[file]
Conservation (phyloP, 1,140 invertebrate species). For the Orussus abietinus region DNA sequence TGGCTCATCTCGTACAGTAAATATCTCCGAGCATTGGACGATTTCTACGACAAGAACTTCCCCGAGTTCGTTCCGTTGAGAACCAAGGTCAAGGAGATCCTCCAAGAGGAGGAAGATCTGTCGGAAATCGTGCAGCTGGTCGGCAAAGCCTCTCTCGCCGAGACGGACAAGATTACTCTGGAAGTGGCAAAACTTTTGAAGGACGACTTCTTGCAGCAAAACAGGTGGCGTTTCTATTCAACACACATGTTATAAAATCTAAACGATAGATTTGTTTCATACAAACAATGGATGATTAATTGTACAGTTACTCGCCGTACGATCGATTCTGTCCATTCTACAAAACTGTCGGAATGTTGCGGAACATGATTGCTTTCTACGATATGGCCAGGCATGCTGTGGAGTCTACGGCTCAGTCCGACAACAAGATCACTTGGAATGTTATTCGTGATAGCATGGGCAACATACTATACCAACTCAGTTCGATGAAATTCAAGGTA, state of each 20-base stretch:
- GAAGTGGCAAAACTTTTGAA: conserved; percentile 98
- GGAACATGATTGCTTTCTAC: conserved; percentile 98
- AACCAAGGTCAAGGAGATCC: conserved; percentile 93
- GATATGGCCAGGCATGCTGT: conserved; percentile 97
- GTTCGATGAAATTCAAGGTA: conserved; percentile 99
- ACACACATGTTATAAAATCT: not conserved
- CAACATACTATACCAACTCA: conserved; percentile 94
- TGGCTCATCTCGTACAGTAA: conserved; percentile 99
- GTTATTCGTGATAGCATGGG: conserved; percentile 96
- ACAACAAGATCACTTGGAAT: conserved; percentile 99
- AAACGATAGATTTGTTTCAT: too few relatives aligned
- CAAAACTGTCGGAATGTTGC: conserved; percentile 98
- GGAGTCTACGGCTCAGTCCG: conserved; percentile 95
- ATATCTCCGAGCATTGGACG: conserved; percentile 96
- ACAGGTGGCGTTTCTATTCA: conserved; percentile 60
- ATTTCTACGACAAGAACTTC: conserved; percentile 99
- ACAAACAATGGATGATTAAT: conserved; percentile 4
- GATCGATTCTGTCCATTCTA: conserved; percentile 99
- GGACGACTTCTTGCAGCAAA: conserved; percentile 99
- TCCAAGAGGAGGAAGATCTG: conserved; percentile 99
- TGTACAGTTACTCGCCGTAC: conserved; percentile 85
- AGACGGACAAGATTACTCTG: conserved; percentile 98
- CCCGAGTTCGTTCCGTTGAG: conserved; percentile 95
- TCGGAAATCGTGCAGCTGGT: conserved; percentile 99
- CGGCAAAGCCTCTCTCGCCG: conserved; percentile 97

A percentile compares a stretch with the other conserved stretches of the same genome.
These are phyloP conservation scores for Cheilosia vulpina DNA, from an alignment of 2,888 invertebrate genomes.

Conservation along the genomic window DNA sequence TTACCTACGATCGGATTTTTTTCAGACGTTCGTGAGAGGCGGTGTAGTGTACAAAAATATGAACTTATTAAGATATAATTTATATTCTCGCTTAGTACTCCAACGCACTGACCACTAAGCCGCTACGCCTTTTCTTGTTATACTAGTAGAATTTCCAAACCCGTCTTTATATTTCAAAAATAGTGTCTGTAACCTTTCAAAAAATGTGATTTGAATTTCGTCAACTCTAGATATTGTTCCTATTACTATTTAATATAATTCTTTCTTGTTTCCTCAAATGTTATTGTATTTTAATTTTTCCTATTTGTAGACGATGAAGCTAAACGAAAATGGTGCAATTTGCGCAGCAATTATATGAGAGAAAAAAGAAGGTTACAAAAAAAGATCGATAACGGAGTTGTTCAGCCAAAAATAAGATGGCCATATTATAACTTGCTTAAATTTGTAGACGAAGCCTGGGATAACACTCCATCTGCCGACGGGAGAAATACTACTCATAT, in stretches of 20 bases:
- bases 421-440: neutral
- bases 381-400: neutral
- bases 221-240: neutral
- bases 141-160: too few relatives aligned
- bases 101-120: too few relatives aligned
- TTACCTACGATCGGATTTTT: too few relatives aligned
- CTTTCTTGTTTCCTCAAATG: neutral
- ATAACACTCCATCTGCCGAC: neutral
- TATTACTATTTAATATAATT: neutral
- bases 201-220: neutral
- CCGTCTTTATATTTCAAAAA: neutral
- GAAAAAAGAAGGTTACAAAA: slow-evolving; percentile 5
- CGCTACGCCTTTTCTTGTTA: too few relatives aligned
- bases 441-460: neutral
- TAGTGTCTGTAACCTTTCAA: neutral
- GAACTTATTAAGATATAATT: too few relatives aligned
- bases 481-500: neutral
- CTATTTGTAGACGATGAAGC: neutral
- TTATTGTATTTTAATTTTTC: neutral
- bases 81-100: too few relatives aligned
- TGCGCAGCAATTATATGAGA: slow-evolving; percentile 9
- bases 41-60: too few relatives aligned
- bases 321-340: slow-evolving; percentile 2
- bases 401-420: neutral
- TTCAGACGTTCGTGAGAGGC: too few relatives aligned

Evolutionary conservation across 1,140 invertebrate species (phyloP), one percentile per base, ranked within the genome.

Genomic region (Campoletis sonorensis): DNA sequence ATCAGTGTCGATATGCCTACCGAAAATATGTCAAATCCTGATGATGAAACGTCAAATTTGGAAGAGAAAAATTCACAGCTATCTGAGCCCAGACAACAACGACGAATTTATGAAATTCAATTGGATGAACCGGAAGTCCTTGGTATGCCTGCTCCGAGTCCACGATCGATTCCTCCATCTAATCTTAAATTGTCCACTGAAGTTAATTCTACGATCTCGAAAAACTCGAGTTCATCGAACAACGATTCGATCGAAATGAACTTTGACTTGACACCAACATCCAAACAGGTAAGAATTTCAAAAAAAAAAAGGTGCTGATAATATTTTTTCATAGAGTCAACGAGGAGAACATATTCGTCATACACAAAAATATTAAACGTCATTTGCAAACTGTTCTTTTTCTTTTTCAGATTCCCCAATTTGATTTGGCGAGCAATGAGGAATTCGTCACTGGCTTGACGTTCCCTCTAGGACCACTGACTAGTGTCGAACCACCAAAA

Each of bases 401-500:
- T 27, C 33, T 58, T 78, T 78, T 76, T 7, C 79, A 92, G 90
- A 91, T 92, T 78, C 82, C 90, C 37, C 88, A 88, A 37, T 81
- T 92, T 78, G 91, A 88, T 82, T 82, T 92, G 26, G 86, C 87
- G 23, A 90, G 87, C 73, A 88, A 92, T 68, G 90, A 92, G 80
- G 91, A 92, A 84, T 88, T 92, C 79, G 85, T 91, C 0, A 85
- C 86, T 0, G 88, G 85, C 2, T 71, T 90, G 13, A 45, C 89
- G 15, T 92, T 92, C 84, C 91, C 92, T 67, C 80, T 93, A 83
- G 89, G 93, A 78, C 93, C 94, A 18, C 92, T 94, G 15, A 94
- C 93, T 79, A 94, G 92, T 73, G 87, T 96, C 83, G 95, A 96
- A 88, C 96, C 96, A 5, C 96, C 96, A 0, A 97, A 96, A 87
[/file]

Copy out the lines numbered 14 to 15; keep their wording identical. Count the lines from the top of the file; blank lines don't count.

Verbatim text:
- GGAGTCTACGGCTCAGTCCG: conserved; percentile 95
- ATATCTCCGAGCATTGGACG: conserved; percentile 96